Yeah, French music is contrived, but their culture is so superior. Maybe they just don't have to throw themselves into music. Maybe they're just happy with their society and don't have enough angst to churn out the most emotive music. It takes real misery to make good music, as almost any artist's life will show you. France has a lot less misery than the US, so their music is flat...And they can just buy ours, so who cares really?

See, folks?? THIS is why we can't have universal healthcare in the US: It would kill our creativity!!!

Re:Simple Answer: (2)

shaitand (626655) | more than 2 years ago | (#39554613)

No artist can create a true expression if he can afford the cream for his ruptured hemorrhoids. True story.

Re:Simple Answer: (0)

Anonymous Coward | more than 2 years ago | (#39554157)

In fact, the French market is addressed to the French people because the artists are mostly singing .. in French. If you are not able to understand this language so yeah it sucks from your point of view, otherwise your argument is invalid.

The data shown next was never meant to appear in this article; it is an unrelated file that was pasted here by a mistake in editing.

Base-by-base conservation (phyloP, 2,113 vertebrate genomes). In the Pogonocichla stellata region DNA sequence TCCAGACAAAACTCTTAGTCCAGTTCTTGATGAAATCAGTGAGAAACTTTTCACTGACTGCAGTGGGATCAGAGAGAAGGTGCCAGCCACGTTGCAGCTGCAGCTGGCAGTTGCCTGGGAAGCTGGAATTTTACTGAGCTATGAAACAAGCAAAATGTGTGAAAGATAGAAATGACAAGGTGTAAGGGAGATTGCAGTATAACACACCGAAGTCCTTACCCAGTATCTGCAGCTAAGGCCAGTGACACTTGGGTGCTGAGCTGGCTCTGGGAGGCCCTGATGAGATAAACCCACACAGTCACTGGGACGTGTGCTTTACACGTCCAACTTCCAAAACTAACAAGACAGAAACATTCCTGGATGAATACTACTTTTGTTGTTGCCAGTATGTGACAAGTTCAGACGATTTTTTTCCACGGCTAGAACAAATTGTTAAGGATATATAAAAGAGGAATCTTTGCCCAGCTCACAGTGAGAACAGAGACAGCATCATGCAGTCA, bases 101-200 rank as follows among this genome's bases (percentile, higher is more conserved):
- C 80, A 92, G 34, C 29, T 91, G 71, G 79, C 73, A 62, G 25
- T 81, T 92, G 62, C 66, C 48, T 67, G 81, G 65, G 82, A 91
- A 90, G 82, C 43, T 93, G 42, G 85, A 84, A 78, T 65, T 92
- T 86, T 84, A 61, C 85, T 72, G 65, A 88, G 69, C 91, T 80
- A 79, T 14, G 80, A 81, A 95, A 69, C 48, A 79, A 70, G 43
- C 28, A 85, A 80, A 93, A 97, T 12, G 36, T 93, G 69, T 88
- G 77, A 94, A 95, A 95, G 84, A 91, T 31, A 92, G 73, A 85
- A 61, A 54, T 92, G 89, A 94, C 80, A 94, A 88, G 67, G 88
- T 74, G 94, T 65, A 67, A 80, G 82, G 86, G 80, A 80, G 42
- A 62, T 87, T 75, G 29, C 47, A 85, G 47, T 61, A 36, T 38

House music is easier to export: You think Daft Punk and Justice sucks? trololol!

Re:Simple Answer: (1)

CanHasDIY (1672858) | more than 2 years ago | (#39554289)

I must admit, I'm finding the seemingly never ending stream of hipsters aching for the chance to lambast my musical preference (by expounding their own) quite hilarious.

If musical nationalism is your hot button topic, perhaps it's time to move out of mom's basement and get a life.

Re:Simple Answer: (0)

Anonymous Coward | more than 2 years ago | (#39554433)

Aaand, there's the trifecta! Quickest I've ever seen.

I surrender! (0)

Anonymous Coward | more than 2 years ago | (#39553633)